CU Engage includes a number of civic engagement, democratic education, and dialogues programs on the CU Boulder campus.
The CU Dialogues Program engages diverse groups within the University in honest conversation with one another through facilitated dialogues in CU classes and other campus settings that:
A dialogue raises awareness of others’ viewpoints and prompts self-reflection, enabling participants to bridge differences and identify common ground.
The CU Dialogues Program serves all sectors of the University community, including academic departments/units, RAPs and residence halls, student organizations, and Student Affairs.
Since 1990, INVST has been developing CU Boulder students into engaged citizens and leaders who work for the benefit of humanity and the environment. In order to fulfill our mission, we offer three programs:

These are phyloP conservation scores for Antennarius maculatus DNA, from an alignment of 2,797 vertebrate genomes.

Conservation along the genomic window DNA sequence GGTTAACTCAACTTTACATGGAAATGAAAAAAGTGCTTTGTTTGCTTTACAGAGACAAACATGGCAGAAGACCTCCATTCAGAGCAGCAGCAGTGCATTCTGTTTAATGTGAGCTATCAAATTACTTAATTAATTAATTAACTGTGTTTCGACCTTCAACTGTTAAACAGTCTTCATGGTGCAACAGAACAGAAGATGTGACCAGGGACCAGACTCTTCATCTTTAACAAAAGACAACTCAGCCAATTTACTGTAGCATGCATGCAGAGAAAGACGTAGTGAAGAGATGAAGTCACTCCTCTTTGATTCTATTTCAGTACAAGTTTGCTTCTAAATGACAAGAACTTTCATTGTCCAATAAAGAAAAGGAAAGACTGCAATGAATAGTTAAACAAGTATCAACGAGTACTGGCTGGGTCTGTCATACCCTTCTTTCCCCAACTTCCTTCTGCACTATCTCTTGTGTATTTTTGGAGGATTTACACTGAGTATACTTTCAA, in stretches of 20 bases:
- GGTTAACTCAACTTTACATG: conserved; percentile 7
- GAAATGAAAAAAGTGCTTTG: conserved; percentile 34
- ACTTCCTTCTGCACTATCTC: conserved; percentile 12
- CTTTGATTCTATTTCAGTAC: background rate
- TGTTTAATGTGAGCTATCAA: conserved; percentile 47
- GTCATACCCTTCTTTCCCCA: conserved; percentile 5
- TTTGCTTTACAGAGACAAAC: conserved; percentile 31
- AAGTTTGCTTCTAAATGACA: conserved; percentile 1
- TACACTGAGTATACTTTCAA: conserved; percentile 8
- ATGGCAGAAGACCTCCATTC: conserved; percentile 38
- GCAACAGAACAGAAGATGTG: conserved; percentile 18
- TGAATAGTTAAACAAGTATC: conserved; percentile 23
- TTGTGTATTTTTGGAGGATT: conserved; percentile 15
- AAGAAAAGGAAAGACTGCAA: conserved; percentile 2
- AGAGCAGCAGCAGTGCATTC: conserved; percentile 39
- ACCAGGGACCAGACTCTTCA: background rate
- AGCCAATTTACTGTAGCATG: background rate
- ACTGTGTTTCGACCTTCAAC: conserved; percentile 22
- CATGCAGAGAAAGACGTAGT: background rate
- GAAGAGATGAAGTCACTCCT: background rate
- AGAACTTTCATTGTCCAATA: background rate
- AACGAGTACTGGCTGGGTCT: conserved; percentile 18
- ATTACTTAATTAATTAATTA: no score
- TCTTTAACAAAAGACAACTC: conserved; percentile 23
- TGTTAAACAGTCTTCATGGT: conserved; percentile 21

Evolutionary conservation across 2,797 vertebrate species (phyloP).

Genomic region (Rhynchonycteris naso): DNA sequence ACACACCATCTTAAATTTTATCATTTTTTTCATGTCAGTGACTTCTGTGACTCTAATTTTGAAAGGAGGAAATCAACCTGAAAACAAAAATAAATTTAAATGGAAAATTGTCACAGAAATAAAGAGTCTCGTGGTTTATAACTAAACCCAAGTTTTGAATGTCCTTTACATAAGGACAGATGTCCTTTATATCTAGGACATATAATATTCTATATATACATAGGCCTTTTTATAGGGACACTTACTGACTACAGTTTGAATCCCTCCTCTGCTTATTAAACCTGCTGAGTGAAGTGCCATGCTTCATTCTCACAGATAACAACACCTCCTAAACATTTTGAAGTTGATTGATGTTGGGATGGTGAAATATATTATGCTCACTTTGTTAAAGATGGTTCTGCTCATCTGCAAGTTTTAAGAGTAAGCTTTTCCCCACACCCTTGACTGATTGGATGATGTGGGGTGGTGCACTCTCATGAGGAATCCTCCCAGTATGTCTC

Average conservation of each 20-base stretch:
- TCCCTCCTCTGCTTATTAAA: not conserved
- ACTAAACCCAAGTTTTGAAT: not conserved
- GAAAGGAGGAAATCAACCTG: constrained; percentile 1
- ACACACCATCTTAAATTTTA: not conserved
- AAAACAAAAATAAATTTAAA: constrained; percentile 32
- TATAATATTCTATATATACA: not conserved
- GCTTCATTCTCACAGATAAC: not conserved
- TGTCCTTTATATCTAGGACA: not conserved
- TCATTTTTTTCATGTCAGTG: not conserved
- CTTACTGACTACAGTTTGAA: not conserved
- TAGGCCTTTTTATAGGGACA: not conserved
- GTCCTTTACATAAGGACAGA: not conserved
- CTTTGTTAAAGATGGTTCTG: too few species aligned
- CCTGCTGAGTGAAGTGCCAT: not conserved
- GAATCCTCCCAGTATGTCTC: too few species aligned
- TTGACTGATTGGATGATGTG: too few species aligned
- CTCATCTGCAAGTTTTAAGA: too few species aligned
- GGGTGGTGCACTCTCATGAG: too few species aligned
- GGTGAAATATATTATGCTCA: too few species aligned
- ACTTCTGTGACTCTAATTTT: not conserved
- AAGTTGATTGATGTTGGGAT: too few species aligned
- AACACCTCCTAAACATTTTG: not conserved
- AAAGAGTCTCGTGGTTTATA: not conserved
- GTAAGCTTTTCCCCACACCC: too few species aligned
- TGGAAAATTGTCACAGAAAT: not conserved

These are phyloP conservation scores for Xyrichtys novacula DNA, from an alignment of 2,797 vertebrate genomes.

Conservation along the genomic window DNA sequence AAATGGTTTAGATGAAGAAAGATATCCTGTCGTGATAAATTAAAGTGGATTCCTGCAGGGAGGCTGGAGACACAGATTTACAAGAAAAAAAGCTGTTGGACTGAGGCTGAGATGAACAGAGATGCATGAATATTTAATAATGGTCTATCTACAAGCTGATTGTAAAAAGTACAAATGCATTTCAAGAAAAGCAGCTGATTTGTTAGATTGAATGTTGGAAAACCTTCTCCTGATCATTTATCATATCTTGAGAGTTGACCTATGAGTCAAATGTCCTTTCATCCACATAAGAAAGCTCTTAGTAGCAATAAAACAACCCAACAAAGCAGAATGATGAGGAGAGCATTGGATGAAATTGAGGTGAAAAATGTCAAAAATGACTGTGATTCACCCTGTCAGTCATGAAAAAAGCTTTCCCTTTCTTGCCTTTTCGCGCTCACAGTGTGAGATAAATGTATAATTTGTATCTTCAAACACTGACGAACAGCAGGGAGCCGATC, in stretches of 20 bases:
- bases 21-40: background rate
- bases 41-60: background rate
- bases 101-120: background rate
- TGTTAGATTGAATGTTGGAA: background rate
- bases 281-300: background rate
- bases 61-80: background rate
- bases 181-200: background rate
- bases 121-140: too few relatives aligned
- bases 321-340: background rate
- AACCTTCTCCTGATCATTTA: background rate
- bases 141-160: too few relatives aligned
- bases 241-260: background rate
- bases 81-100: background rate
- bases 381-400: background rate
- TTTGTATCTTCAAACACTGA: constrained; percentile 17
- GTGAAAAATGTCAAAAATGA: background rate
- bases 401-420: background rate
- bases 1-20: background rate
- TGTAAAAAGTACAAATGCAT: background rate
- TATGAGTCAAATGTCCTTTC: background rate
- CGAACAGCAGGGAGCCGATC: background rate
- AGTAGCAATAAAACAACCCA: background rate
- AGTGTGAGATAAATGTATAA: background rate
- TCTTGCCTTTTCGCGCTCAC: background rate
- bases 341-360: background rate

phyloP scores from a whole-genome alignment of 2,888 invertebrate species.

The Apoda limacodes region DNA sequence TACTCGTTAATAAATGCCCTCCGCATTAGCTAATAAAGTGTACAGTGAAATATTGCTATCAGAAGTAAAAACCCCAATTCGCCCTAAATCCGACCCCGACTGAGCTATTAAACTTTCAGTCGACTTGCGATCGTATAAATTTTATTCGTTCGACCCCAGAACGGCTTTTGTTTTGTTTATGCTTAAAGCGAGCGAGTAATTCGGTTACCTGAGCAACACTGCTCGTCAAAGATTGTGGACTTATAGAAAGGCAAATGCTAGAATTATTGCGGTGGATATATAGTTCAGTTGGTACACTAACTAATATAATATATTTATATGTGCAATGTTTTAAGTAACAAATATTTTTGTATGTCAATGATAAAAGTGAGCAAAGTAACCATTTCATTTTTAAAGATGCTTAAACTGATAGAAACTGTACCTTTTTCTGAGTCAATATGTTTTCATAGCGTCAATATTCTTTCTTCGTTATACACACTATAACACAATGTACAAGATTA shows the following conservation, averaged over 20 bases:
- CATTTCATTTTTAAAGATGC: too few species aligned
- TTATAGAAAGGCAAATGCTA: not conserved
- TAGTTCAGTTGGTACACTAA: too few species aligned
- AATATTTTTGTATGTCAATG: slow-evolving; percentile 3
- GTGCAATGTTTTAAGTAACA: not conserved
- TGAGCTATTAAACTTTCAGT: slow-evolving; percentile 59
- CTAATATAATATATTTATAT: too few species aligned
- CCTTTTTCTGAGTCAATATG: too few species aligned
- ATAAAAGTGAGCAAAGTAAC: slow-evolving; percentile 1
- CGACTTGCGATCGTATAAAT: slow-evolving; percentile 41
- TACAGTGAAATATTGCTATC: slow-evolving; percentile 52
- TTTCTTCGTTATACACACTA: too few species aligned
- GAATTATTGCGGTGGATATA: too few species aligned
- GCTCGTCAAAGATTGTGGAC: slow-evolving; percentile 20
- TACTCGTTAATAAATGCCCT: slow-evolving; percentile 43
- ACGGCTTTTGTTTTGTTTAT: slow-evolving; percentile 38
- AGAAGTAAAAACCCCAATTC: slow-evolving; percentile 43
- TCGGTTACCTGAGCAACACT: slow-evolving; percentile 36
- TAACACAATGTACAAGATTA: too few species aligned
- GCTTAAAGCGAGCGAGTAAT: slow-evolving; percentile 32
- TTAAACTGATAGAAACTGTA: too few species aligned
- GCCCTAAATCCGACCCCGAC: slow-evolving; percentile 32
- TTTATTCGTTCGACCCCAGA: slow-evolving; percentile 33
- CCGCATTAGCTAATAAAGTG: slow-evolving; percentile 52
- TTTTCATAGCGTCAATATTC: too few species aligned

An international youth leadership program founded in 1990 at the Center for Democracy and Citizenship at the University of Minnesota, Public Achievement places young people in the center of public life. Rooted in cooperative team action, PA engages participants in solutions-based analysis and action to address youth-identified social issues, posit an alternative approach to politics, and provide experiential educational opportunities. PA students collaborate with CU Boulder student "coaches" to design, implement, and undertake community-based projects that address social issues that express their values and beliefs. In addition to its youth leadership and civic engagement goals for K-12 students, PA provides CU Boulder undergraduates with a meaningful and structured opportunity to develop facilitation and instruction skills and apply political theory to democratic projects in school-based settings.